On Capitol Hill, the Blue Dog Coalition, 35 moderate and conservative Democrats known as fiscal and military hawks, criticized the administration's approach for financing the Iraq and Afghanistan operations. "The Blue Dog Coalition recognizes that we must support our troops, but the Congress cannot continue to write blank checks," the group said.

But many Republicans dismissed the complaints. Representative Jerry Lewis, a Californian Republican who is chairman of the House Appropriations Committee, said his panel would begin considering the supplemental request next month, and he expressed hope that Congress could send Mr. Bush a bill by April.

The Pentagon scheduled and then canceled a news conference on Monday to discuss details of the request. The White House later issued a four-page statement citing highlights. Congressional aides provided additional information from the formal detailed request.

Senator Kay Bailey Hutchison, a Texas Republican on the Appropriations Committee, said military death benefits would increase to $100,000, from $12,000. Life insurance coverage for the troops would also increase, to $400,000, from $250,000. The increases will be retroactive to October 2001 for those killed in combat zones, she said in a statement.

The request would provide $250.3 million for establishment of the Office of the Director of National Intelligence and "other projects, including construction of a new facility to house the O.D.N.I., expanded National Counterterrorism Center, and other intelligence community elements." The document said additional details about the office and intelligence matters were contained in a classified annex.

The request also authorized the Pentagon to provide financing for the establishment of a regional training center in Jordan. "The center will provide counterterrorism, special operations, border control, civil defense, emergency/first responder and other training and preparation for regional security forces," the document said. "The U.S. government would provide funding to construct and outfit the training center; it would subsequently be owned and operated by the government of Jordan."

Also included in the request is $400 million in two funds that will provide economic aid or security assistance to countries "that are fighting with the United States in Iraq and Afghanistan but can ill afford the costs of purchasing defense articles and materials," according to Joseph Bowab, a deputy assistant secretary of state for resource management. Secretary of State Condoleezza Rice will have authority over the spending and decide which countries receive money and how much.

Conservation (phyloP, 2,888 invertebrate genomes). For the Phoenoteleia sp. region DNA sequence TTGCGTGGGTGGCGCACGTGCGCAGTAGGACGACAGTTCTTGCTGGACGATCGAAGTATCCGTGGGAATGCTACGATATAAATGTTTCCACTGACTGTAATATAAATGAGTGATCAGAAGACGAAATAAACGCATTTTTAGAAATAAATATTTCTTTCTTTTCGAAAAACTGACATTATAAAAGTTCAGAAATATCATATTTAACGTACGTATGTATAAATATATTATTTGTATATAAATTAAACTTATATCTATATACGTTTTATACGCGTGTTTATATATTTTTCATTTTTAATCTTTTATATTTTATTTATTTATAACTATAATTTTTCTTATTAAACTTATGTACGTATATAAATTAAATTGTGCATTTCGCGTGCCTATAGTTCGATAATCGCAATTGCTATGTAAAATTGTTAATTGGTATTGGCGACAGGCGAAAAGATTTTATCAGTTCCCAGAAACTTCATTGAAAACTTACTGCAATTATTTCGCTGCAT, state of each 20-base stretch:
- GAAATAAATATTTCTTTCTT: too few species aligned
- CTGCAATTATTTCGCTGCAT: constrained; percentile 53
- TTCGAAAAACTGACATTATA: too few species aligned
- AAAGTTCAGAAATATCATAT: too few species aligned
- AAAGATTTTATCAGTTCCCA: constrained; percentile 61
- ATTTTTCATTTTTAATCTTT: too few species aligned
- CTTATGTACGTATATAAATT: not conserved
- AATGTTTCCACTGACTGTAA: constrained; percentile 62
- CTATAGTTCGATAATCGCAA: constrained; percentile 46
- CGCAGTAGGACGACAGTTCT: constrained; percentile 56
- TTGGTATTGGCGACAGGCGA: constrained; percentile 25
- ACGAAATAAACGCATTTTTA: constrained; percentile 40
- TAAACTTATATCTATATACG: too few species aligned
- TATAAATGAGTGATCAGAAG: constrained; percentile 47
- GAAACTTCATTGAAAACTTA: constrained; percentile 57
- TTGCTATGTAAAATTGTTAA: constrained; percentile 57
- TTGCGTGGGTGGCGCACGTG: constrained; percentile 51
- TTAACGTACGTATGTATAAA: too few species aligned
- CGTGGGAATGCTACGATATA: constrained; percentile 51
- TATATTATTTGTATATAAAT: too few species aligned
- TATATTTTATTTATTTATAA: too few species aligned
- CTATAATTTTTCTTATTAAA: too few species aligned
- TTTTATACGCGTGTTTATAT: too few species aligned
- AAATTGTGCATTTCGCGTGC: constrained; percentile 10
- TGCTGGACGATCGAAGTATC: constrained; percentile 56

Of the administration's supplemental budget request, $6.3 billion is earmarked for the State Department and foreign operations. Afghanistan will receive $2.2 billion in those State Department funds for counternarcotics programs, reconstruction aid and training for the military police.

Countries involved in seeking peace in the Middle East will be rewarded as well, including $200 million for the Palestinian territories, in addition to the $150 million requested in the 2006 budget, and $200 million for Jordan. The supplemental also includes requests of $780 million for United Nations peacekeeping operations in Haiti, Burundi, Ivory Coast and the Darfur region in Sudan.

As the Bush administration sought more spending for military operations in Iraq, Congressional Democrats held a session on Monday aimed at exposing what they characterized as widespread waste and fraud in the handling of contracts for the reconstruction there.

One former official of the Coalition Provisional Authority in Iraq, Frank Willis, described a "wild West" atmosphere with lax accounting over billions of American dollars, often packaged in crisp new $100 bills. "There was leakage, no doubt," said Mr. Willis.